Davis is convinced the Raiders will nail Los Angeles.
“There is no question in our mind that we’re one of the teams that could make it go in L.A.,” Davis said, confidently. “There is a Raiders Nation there. We’d kick ass.”
Getting there is the question, and for the Raiders that means overcoming a few lingering negative scouting reports. Like the one created by their last stay in Los Angeles when an element of Raiders fans turned part the L.A. Coliseum into fight zones on game days. The thinking being, it will be more of the same if the Raiders return.
It’s a sensitive subject for Davis, who fully acknowledges some of the mistakes the Raiders made three decades ago. But it’s one he is absolutely willing to meet head on.
And it’s process that’s already started in Oakland, where the Raiders have implemented and enforced a strict code of conduct for ticket holders and created a better, safer fan-day experience.
“It’s absolutely something we’ve addressed over the last few years,” Davis said. “We’ve been doing a phenomenal job in that regard over the last few years. Our stadium is one of the safest, I believe, and our fans some of the most knowledgeable about the game. This who thing has been unfair to them.”
Davis promised it will continue in Los Angeles.
“We understand that, should we come down to Los Angeles, that there will be an image re-engineering because of how it was when we left L.A.,” Davis said. “We understand how it was left off, what was going on in the 80’s and early 90’s in society in general. It was a confluence of things that happened. I’m not blind to any of it. And we will do everything we can to make it right.”
Another concern relative to the Raiders is their financial wherewithal to succeed in L.A., with some owners thinking the deep pockets of a richer owner might be needed.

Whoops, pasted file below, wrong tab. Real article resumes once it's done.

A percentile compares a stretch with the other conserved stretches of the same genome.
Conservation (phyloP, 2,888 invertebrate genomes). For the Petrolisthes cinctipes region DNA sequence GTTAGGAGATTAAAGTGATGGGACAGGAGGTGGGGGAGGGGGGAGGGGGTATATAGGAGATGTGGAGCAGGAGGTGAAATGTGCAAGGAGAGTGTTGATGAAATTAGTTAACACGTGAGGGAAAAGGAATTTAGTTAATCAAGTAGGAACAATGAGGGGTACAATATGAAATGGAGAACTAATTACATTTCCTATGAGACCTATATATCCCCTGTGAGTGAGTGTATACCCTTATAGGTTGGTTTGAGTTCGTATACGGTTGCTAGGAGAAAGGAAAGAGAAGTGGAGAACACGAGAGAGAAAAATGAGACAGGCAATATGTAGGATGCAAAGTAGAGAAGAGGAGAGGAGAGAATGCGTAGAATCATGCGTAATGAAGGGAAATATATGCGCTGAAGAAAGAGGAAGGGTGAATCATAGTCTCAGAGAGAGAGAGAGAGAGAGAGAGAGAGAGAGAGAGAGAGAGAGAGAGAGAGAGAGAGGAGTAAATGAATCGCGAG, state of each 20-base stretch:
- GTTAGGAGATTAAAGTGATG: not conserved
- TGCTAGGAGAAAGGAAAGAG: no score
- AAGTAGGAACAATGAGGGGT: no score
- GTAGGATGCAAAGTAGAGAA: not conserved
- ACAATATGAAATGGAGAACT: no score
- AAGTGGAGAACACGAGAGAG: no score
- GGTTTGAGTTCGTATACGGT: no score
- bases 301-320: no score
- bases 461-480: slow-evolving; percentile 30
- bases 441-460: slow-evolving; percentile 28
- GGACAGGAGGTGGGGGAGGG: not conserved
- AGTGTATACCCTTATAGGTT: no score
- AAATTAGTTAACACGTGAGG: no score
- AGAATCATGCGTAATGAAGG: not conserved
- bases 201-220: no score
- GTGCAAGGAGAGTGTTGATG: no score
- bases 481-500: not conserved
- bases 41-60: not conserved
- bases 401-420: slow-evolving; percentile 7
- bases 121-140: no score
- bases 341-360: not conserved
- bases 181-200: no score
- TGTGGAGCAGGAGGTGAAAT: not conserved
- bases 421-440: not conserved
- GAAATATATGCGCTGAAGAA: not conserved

Davis insists the financial aspect of building the Carson stadium – and sustaining in L.A. – is rock solid behind the financing of Goldman Sachs.
“We’re fine as far as financing,” he said.
But he does acknowledge the Raiders might need help taping into the all the revenue streams available in L.A., which means building relationships in the entertainment, development and business world in L.A.
To help facilitate that, Davis is talking to a potential investor about coming aboard. He won’t reveal who – yet – or even guarantee a deal will come together.
But he does concede the Raiders are consider bringing in help.
“People who understand the market, and things of that nature,” Davis said. “We understand that different markets take different groups of people to help make it successful.
“We have a great core of people who are doing a phenomenal job of doing that up north, and they’ll still be doing a phenomenal job in Southern California,” Davis continued. “But there are different aspects you have to go after between one market and the other. There’s different industries, different companies, different relationships we need to encourage and develop.”
But the vote is still three months away. It was time to play a game, against an old and present rival but potentially long-range partner.
“Today we want to kick the Chargers ass,” Davis. “But their is a business relationship with them and that doesn’t change.”